Strangers From Hell: Kdrama Review


Let me just say that I cannot have enough good things to say about OCN psychological thriller Strangers from Hell, which I decided to watch while I was waiting for Melting Me Softly to end this week. Let me just say that even though this was a polar opposite genre, it was the best decision I could have made. This series was a masterpiece for start to finish.

Synopsis: Jung Woo moves to Seoul from Busan to take an intern job offered to him by a college senior. However, to get by on his measly salary, he can only afford to stay in a dingy old studio where his neighbors look like they’re ready to pounce on him at any minute.

From the very first minute of Strangers from Hell, there’s an immediate sense of intensity that grips the viewers and gets them to tag along as Jong Woo confers with himself. There’s no question that something major was going on with Eden Studio but nothing could prepare viewers for the extreme length that OCN went through to execute the horror element of this series.

From torture chambers, decapitation, strangulation, and even cannibalism, the series goes for the jugular at every turn sparing none of its audiences’ sensibilities. The continuous top shots provide audiences with a glimpse at what was happening in the different rooms of Eden Studio, adding a sense of voyeurism to the series. With thin walls separating the characters, audiences get scared about what can happen to Jong Woo. At the same time, they put themselves in his shoes. What would they do if they were trapped in a studio full of strange people?

The pervert waiting outside with a knife, the twins planning their next kill and Jung Moo watching Jung Woo’s every move. Its too much to contemplate. Meanwhile, the depiction of the cramped rooms gives audiences a sense of claustrophobia and helplessness that Jung Woo must feel, trapped in a place where he feels most unsafe.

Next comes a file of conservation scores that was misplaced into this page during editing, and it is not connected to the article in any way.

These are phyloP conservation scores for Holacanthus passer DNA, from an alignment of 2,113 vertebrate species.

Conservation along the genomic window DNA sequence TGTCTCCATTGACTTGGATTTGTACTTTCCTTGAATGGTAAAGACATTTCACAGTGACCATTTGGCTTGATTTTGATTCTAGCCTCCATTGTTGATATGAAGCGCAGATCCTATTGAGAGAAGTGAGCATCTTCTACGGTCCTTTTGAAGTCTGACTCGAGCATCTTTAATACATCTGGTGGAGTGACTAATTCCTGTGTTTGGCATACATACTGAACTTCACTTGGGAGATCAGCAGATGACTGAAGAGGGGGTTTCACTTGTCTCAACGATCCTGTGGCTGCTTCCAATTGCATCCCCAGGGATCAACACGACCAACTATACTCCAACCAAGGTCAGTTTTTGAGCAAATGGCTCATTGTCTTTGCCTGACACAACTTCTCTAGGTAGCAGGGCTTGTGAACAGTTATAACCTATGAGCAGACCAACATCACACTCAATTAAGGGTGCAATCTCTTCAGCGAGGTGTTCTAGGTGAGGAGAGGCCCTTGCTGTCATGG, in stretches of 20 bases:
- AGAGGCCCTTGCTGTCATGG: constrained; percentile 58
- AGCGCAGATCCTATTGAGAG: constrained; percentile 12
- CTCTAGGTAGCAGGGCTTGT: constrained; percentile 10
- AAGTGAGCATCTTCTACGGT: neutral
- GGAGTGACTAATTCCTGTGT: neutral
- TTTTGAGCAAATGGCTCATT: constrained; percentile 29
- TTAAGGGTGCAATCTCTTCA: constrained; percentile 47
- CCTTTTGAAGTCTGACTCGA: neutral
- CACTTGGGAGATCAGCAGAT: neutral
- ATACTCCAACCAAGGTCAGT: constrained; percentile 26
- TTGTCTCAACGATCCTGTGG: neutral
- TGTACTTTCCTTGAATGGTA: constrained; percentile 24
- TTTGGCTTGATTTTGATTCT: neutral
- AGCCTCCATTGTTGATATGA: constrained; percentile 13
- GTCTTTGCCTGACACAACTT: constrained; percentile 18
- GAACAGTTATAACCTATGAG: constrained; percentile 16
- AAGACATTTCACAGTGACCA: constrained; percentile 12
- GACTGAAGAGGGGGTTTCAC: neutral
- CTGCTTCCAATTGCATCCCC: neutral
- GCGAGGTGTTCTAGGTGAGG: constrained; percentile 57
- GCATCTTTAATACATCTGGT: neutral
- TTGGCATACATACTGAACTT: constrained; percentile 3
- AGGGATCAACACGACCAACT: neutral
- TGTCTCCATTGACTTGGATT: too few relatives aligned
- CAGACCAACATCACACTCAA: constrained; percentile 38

Director Lee Chang Hee must have been paying attention in film school because Strangers from Hell employs classic horror elements from legends like Stanley Kubrick and Alfred Hitchcock. The axe on the door was reminiscent of Jack Torrance in The Shining. The Latin choir music in the background as well the shots detailing the activities in the rooms were classic Hitchcock, even the shower scene where one of the crazies was watching Jung Woo and Sun Woon.

Strangers from Hell also masterfully staged close calls that endangered the multiple characters which honestly, made my heart jump out of my chest once too often. From police officer So Jung Hwa, to Jung Hwa’s girlfriend Ji Eun, and all the rest of the people that didn’t have anything to do but mind their own business. Suffice to say, the body count was huge by the end of the drama.
The cast was brilliant. Ms. Eom (Lee Jung Eun, Parasite), the twins (Park Jong Hwan), the pervert (Lee Joong Ok) and Ki Hyeok (Lee Hyun Wook). They were the creepiest bunch of characters I have ever come across and I’m an alum of Texas Chainsaw Massacre, and The Purge and Devil’s Rejects.

However, I was mesmerized by the performances of the two main characters Im Siwan and Lee Dong Wook. I was completely blown away by the depth of their acting and their commitment to their roles. They completely shed their images as matinee idols and delivered award-worthy portrayals of two dysfunctional members of society. Their sense of kinship made it easy for the audience to understand why Moon Jo was obsessed with Jong Woo. On the flipside, Jung Woo’s violent fantasies and real-life sense of oppression made it compelling to watch him wrestle with his personal demons.

Each actor gave as good as they got, and each scene and each interaction showcased Im Siwan’s and Lee Dong Wook’s immense talent as actors. They’re not just pretty faces, these two. They are artists. It might be weird to say it but I’ve come to love them even more after seeing them pull off roles that are far from their comfort zone.

Throughout the series, I felt each emotion, each devastation, each frustration that the characters felt. Not just Jong woo’s. My sympathies altered from Jung Woo to Moon Jo and a part of me was rooting for their psychotic bromance. The lack of remorse and the genuine enjoyment that the serial killers displayed also disgusted me to no end.

Honestly speaking, I was not able to sit through more than two episodes of Strangers fron Hell at a time because of the sheer intensity of this series. However, I have no qualms recommending this to anyone who would have the guts to sit through the graphic content, the violence and the gore. The twist was a nice touch, but the foreshadowing kind of clued me in on the ending before the reveal. All I could say, is congrats, OCN for this masterpiece.